Building the $100 precharged pneumatic air rifle: Part 1

by Tom Gaylord, a.k.a. B.B. Pelletier

Airgun manufacturers: If you read this blog, today’s report is one you’ll want to pay attention to! When I announced last Friday that I would be writing this, I received more interest than any subject that’s ever been raised on this blog. That makes this a subject of primary importance to anyone who wants to know what the consumer wants.

Blog readers: Many of you have not read or perhaps not understood all that I’ve said about this project. I am therefore going to explain it now in clear terms, so that everybody will know what I’m talking about. This project is a proof of concept. It is not a new airgun that’s about to be built. I don’t know if it will ever be made; and if it is, it probably won’t look like what you’re about to see. This is a single airgun that incorporates the features I’ve envisioned in a PCP that could retail for less than $100. A lot less, if you follow carefully.

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BSA Meteor: Part 6

by Tom Gaylord, a.k.a. B.B. Pelletier

Part 1
Part 2
Part 3
Part 4
Part 5

BSA Super Meteor
My rifle is actually a BSA Super Meteor.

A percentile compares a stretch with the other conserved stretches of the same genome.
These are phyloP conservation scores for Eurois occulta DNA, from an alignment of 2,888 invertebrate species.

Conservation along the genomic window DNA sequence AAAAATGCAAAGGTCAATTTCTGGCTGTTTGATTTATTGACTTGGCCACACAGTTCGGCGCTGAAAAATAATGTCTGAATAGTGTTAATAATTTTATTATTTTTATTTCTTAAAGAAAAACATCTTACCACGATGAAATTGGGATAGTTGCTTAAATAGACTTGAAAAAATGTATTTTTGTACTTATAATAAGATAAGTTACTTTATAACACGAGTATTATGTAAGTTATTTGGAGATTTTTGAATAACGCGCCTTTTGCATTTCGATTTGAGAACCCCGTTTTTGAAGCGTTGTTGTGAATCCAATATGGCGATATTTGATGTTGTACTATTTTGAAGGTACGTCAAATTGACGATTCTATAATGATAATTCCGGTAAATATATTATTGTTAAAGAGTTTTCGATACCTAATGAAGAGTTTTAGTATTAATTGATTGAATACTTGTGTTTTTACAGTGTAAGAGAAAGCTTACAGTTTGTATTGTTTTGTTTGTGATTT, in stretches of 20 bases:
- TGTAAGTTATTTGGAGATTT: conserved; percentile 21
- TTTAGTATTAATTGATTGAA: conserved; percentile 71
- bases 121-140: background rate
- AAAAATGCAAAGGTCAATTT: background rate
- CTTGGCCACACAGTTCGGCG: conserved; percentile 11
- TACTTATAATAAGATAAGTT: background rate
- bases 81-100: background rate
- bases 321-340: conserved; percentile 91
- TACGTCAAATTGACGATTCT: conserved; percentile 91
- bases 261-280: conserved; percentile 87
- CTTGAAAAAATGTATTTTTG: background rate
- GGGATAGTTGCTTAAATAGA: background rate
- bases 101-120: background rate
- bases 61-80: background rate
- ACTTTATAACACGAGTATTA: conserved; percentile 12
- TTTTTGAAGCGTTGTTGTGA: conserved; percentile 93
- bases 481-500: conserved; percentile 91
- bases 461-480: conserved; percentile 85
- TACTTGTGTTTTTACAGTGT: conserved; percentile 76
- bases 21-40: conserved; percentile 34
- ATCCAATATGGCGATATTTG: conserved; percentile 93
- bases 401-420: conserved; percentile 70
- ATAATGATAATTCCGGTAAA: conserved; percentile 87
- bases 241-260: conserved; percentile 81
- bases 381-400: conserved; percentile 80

Today, we’ll find out if a new breech seal fixes the low-velocity problem I had with my Meteor in the last test. You’ll remember that I tested the rifle for velocity and noted that the breech seal was pretty bad in the last report. I removed it and made a quick leather seal just to test the gun. I got initial velocities in the low 500s with light lead pellets, but they quickly dropped to the 300s to 400s. I felt the breech seal was the problem, and since T.R. Robb had treated me so well on the piston head and seals, I ordered some new breech seals from them. They were 5 pounds each, and shipping to the U.S. added 2 pounds, 50 pence for a total of 17 pounds, 50 pence, shipped ($28.82). They arrived last Friday, and I quickly installed one in the gun.

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Product management

by B.B. Pelletier

Today was supposed to be a report on a vintage airgun — the Falke model 70; but over the Christmas holiday, something came up that I have to address: product management. It came to me from several directions. First, blog reader John, who is not afraid to tell us how he feels about anything, unloaded on the Crosman MK-177 multi-pump pneumatic. He pointed out that it could have had a removable fake magazine that would at least serve as additional storage, and the stock could have been minimally adjustable if a little thought had gone in before the molds were machined. I like the MK-177, but I have to agree with John on this. Crosman has shown that they know how to innovate with guns like the M4-177, so why couldn’t they do the same with this one?

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Beretta model 84 FS BB pistol: Part 3

by Tom Gaylord, a.k.a. B.B. Pelletier

Part 1
Part 2

Beretta model 84 FS BB pistol left
Beretta model 84 FS BB pistol